How did you get into SUP?
Three years ago, a friend from Florida told me about it and I was fascinated. So I made my own 7-foot paddle from cedar and oak and used it to propel myself, standing in my canoe, for a 30-mile trip in Missouri's Ozarks with a cooler of beer and a tent. All the boaters looked at me like I was crazy. I did that for a whole summer and it wasn't until I got my hands on a real SUP paddle that I realized how heavy mine was—it's about 9 pounds. I call it 'The Hammer'!
Hopefully you're not still using the canoe?
No. The next year, I made my own board using a design from legendary prone paddleboarder Tom Blake, which was featured in a 1937 issue of Popular Mechanics. It was 10 feet by 22 inches and way too tippy, so I built a 12-foot-by-22-inch model. When St. Louis Sail and Paddle shop found out I was going to be the first standup paddler to take on the MR340, a 340-mile non-stop race on the Missouri River, they offered me a Hobie ATX, and then a 14-foot Hobie, which was even faster with better glide.
What's the St. Louis SUP scene like?
It's definitely small, but now that I've put up a Facebook page and am getting paddlers together, it's starting to grow. I'm going to put on events with St. Louis Sail and Paddle and with Piddle Paddle in Kansas City to raise awareness. We'll also do something in the Ozarks. Finishing the MR340 certainly helped raise the profile of the sport. That's my goal: I'm not going to going to get rich doing this, but I want to get people out on the water.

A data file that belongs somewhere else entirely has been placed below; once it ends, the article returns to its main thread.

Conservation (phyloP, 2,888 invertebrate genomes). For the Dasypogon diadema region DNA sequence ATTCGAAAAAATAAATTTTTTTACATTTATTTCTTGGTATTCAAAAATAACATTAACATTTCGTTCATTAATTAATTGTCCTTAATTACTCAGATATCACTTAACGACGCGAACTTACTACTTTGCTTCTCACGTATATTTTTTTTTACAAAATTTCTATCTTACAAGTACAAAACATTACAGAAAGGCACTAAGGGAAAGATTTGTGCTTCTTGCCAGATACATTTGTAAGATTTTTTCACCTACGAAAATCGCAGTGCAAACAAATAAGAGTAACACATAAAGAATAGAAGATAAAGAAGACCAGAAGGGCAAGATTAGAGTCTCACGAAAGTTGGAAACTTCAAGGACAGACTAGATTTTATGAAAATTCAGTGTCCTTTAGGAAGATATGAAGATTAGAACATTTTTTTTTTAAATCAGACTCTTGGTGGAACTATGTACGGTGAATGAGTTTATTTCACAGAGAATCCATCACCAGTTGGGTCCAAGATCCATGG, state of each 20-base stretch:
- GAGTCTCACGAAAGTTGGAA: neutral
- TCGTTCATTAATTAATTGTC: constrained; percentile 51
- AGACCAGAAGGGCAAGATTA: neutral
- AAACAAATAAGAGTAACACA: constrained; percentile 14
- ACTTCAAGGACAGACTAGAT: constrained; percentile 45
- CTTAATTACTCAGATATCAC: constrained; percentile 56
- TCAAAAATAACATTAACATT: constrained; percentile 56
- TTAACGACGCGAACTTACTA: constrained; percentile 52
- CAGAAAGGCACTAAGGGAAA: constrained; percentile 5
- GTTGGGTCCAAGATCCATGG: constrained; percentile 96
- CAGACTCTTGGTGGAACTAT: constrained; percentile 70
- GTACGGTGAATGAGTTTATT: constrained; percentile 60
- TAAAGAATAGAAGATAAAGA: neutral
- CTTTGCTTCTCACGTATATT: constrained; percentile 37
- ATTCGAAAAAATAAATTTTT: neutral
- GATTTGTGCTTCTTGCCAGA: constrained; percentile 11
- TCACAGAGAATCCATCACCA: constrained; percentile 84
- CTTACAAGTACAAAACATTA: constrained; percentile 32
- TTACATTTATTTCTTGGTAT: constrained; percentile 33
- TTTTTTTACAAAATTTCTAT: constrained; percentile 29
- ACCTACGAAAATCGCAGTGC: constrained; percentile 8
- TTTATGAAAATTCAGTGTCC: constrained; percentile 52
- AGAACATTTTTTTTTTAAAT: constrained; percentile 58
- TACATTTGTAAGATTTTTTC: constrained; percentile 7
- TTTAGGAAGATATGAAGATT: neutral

Now that you successfully completed the MR340 course, what's next?
I'm going to do the MR340 again. Last year's event was postponed because of flooding, which really messed up my preparation. With the right weather and a custom-made racing board, I know I can go a lot faster in 2012. I'm also going to take on the Texas Water Safari, which is a non-stop, 260-mile river race. I will be the only standup paddler to have tried it. It's the 50th anniversary for the Water Safari, so I think it's about time we got SUP into it. One of the reasons Pau Hana is making the new board's bottom out of carbon fiber is because of all the obstacles in the first 40 miles of that race—it's meant to be brutal.
How's your off-season training going?
Very well. It's too cold to be on the water, so I'm combining intervals on the rowing machine, elliptical and treadmill with weights and plyometrics. The goal is to have everything covered—power, endurance, strength—so I can handle both of those long races. — as told to Phil White
This originally ran in our Spring 2012 issue.
Read more about Perrin at SUPthemag.com.